Jesus was the great high priest who is perfect for this office. He does not need to offer repeatedly sacrifices, first for himself and then for the people. He is the final and ultimate and best offering:
but because Jesus lives forever, he has a permanent priesthood. 25 Therefore he is able to save completely[c] those who come to God through him, because he always lives to intercede for them.
26 Such a high priest truly meets our need—one who is holy, blameless, pure, set apart from sinners, exalted above the heavens. 27 Unlike the other high priests, he does not need to offer sacrifices day after day, first for his own sins, and then for the sins of the people. He sacrificed for their sins once for all when he offered himself. 28 For the law appoints as high priests men in all their weakness; but the oath, which came after the law, appointed the Son, who has been made perfect forever. (Heb. 7:24-28)
Now what about us? God is in the process of redeeming everyone to become a kingdom and priests to serve God in the heavenly tabernacle:
You are worthy to take the scroll and to open its seals, because you were slain,
and with your blood you purchased for God persons from every tribe and language and people and nation. You have made them to be a kingdom and priests to serve our God, and they will reign on the earth. (Rev. 5:9-10)
Peter wrote that we are a royal priesthood:
But you are a chosen people, a royal priesthood, a holy nation, God’s special possession, that you may declare the praises of him who called you out of darkness into his wonderful light. (1 Pet. 2:9)
Do we have to keep all the rules listed in this chapter in Leviticus? No, but there is a principle of leadership. Please show the Lord to be holy by your being holy. How is this done? It is done the moment you repented and surrendered to his Lordship. Then he accepted you and united you with him. You are now in union with him.
It is because of him [God] that you are in Christ Jesus, who has become for us wisdom from God—that is, our righteousness, holiness and redemption. (1 Cor. 1:30)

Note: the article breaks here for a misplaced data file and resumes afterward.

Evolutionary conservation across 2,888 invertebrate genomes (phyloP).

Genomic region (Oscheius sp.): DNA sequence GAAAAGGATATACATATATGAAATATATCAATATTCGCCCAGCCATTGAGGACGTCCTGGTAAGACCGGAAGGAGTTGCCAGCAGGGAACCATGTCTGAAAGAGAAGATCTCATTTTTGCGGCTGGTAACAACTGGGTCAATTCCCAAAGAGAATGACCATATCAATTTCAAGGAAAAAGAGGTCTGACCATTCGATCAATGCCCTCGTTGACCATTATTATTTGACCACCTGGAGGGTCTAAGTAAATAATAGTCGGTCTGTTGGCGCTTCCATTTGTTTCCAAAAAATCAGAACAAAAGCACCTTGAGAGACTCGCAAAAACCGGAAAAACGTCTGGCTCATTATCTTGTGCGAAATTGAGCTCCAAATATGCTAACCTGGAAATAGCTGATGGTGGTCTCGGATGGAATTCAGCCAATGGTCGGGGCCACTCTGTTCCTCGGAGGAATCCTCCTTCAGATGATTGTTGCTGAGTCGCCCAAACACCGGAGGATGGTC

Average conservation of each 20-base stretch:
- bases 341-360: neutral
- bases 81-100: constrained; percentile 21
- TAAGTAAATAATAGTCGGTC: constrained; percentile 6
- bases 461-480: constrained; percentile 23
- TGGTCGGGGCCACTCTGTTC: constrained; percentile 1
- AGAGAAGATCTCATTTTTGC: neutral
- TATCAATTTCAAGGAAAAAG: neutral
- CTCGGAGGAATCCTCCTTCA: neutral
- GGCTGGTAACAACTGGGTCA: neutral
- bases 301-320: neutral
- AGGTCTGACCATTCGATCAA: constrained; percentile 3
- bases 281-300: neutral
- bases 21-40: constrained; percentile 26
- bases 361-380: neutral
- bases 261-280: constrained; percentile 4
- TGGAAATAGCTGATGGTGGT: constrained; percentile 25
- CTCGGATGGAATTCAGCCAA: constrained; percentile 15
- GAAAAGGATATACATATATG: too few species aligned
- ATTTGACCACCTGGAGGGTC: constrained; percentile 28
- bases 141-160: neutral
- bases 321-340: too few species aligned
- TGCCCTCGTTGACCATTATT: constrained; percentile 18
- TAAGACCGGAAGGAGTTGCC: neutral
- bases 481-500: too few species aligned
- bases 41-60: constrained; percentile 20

In that verse Christ became our holiness. He qualifies us for service. Now all we have to do is walk in holiness, righteousness and redemption. We do that by the power of the Spirit. Crucify your sin nature each day by surrendering to his Lordship. Your submission to him without your being the lord of your own life is the best way. “So I say, walk by the Spirit, and you will not gratify the desires of the flesh” (Gal. 5:16).
How does this post help me grow in Christ and know him better?
Those two chapters in Leviticus did not allow people with defects to approach the Lord most intimately. The next verses talk about social and spiritual defects, but I believe they can be applied to physical ones and how God accepts them too:
Brothers and sisters, think of what you were when you were called. Not many of you were wise by human standards; not many were influential; not many were of noble birth. 27 But God chose the foolish things of the world to shame the wise; God chose the weak things of the world to shame the strong. 28 God chose the lowly things of this world and the despised things—and the things that are not—to nullify the things that are, 29 so that no one may boast before him. (1 Cor. 1:26-29)
The world may look down on people with physical defects and call them foolish, but God doesn’t, and neither should his church. God called them to put to shame those who think they know best, but they really don’t. Recall that Zacchaeus was short and a hated tax collector (Luke 19:1-9). He didn’t let his short stature stop him. He just climbed up a sycamore tree, and then Jesus saw him and invited himself to dinner. Zacchaeus gladly opened his house to the Lord, who accepted him.
I also used the NIV Quickview Bible (Zondervan 2012), pp. 109-10.